Barkha Dutt has since appeared on a show on NDTV to answer questions and dispel doubts that may have crept into the minds of her viewers. She fielded queries from a panel of reputed Indian journalists, including Manu Joseph, the editor of OPEN magazine. In her defense Dutt claimed she was simply stringing along her source (Radia) who was providing her information on a huge unfolding story (Congress-DMK negotiations over cabinet berths). She may have agreed to carry messages for Radia as a ruse, but in fact did no such thing. She also claims that if there is anything she is guilty of, it was one of misjudgement, that is, of being naïve and trustful of a source about whom she should have been skeptical. In all this, she did not seem to have a convincing answer for the rather pointed question that Joseph posed to her: why did she not report on the fact that the Tatas’ lobbyist was playing for a certain person (A Raja) to be made the telecom minister? Dutt claimed this did not strike her as a terribly important story.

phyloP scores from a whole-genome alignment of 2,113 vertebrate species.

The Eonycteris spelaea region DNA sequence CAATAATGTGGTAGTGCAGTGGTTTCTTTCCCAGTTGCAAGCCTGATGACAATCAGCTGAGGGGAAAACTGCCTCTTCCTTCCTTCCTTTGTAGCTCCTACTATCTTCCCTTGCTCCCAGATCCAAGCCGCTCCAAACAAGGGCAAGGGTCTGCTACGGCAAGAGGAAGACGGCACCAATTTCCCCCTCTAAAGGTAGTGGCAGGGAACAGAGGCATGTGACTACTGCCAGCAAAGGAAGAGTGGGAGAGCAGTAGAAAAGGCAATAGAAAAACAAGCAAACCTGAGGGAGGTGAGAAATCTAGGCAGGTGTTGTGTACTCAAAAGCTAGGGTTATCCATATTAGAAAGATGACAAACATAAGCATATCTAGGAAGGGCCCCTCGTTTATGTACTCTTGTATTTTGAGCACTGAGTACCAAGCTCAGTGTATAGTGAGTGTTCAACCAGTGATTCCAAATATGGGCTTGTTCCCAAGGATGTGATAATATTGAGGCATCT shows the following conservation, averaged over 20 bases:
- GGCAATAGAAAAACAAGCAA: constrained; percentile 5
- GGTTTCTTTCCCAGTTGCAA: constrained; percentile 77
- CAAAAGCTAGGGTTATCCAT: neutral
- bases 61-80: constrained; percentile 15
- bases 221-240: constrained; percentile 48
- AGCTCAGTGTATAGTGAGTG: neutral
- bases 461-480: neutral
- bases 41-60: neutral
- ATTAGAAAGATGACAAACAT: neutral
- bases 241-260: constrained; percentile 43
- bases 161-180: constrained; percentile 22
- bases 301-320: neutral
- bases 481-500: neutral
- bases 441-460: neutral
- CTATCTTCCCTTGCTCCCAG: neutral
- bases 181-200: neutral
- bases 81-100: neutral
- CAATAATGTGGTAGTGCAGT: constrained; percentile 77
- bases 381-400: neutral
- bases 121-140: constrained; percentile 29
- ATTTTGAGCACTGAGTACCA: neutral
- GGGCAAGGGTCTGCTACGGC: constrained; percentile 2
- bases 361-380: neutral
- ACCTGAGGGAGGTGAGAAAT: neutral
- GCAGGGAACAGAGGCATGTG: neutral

This is perhaps the misjudgement that Dutt mentions, and it has provoked questions about her journalistic ineptitude on a variety of social and non-profit media. By failing to see the “story” in a corporate lobbyist who works for a telecom company striving to get a certain person appointed the telecom minister, the veteran journalist had spectacularly missed the larger picture. More importantly, she has failed in what remains the essential aspect of the journalist’s job – to keep the public informed about the goings-on in the corridors of power. It is pointless to surmise whether this act of omission was wilful or not; what is moot is that this exemplary member of the mainstream Indian media failed in doing what was expected of her. She failed to highlight the symbiotic relationship between India’s corporate and political classes.